The Press on Judging the Judges

May 11th, 2013 at 9:38 am by David Farrar


The new website developed by the inviting the public to “judge the judges” has attracted more alarmed comment than it warrants.

Critics of the site worry about its focus on individual judges and fret that it may encourage contemptuous or defamatory attacks on judges. These concerns are overwrought.

As it is set up at present, the site is relatively innocuous and to the extent that it gives greater publicity to judges’ decisions and sentencing notes may do some good. …

Instead, the site presents a number of criminal cases in which, in the opinion of the site’s organisers, judges have given either particularly lenient or particularly commendable sentences to offenders.

Along with the Sensible Sentencing Trust’s critique of the sentence, the site also presents a link to the Ministry of Justice website so readers can form their own opinions from what the judge has said in his or her judgment and sentencing notes.

Those readers who bother to follow the links and read those documents will gain as good an insight as possible into the many competing, and often irreconcilable, factors that judges must take into account in trying to produce a just result in the cases before them.

I agree that the links to the case notes are a useful service.

While the website itself may be an incentive to redneck, talkback-style instant outcry about the leniency of this or that sentence, by making the official documents more widely available it also provides some antidote to it.

The silliest argument against a site critiquing judges’ decisions is that judges cannot answer back. The response to that is that they do not need to – their judgments speak for themselves, which is why judgments should be promptly available.

If further publicity is needed to protect a judge from unfair criticism, the Ministry of Justice has a large enough PR department to see it is done and in extreme cases there is nothing to inhibit the Attorney-General or Minister of Justice from speaking.

It will be interesting to see how many more cases end up on the site.

4 Responses to “The Press on Judging the Judges”

  1. Redbaiter (11,656 comments) says:

    If the lame arsed infested with liberals mainstream media was doing its job, we probably wouldn’t need such a website such as Judging the Judges.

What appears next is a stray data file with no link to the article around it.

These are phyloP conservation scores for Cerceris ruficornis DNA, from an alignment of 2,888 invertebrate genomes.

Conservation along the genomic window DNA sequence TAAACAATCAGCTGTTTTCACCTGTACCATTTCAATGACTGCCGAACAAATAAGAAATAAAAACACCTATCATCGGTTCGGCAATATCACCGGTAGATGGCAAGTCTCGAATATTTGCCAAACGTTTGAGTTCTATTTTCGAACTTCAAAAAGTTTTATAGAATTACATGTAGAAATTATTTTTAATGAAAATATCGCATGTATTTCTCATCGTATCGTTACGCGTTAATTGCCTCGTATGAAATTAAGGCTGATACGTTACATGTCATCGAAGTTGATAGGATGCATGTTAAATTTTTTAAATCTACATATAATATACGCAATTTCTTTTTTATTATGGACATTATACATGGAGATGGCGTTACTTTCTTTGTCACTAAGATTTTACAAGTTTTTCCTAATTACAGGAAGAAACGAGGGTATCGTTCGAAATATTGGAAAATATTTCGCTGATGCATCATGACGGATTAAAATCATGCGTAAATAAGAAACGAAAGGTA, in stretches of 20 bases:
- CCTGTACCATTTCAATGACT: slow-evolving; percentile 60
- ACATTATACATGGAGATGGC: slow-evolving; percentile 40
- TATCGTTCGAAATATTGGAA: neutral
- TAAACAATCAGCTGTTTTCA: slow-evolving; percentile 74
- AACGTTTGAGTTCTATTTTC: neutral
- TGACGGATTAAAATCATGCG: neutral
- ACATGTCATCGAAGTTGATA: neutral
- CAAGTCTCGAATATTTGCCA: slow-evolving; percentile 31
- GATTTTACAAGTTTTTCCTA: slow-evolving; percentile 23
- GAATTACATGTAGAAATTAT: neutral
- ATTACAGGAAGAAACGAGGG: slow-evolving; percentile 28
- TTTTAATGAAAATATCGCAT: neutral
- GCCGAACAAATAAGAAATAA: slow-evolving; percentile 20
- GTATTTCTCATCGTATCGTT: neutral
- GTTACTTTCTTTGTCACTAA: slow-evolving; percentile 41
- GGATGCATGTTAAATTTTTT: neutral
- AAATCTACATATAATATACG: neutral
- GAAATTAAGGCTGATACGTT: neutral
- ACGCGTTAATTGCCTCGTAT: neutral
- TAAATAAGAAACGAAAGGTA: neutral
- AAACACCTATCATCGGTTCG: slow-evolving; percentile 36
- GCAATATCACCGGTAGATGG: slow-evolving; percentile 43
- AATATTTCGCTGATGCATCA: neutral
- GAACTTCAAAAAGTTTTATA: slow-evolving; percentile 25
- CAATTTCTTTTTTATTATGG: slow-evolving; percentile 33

The Press is just another weak as piss soft on crims Fairfax propaganda outlet. All its opinion comes from one side of the political spectrum only and this left wing bent is also reflected in its constant inability to report the news objectively.

    In short, it stinks, and I don’t care what it says on this or any issue.

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  2. Harriet (7,523 comments) says:

    This is good.

    My ‘sanctity of life’ arguement in support of the death penalty can be posted there on all cases where violence is a feature.

    As I believe, a large proportion of murder or manslaughter cases have been comitted by people who have previously been charged with assault.

    And assault as we know is ‘not just assault’ but rather, a CONCURRENT act OF fatal consequence!

    Keeping that ABSOLUTE TRUTH in mind, judges should not, where assualt is concerned, value life as anything less than it is: Life.

    To many judges say “this COULD HAVE lead to death” and then they don’t pass sentance as that being the case. In other words: judges value life less than they lead us to believe that they do.

    For the public to value life as they should, judges EQUALY have too. It’s that simple.

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  3. joana (1,983 comments) says:

    I agree RB. Every time I tried to comment on the port hills groper , my comments were deleted..They had written a propaganda piece for he and his family but he let them down by breaching bail soon after. No consequences of course. At least Judge Moran didn’t grant the lawyer her latest requests.

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  4. Mark (1,611 comments) says:

    Interest point Harriett but where do you draw the line. A couple of drunks hit each other in a pub. A punch to the head can lead to death so are you suggesting that these people are sentenced to lifetime incarceration on the sanctity of life argument. It is starting to sound like and eye for an eye type of Justice.

    Certainly the area of bail can be looked at but even here we need to be careful that we do not lose the presumption of innocence. Perhaps Bail should be the exception for those with previous convictions for violence as a starting point.

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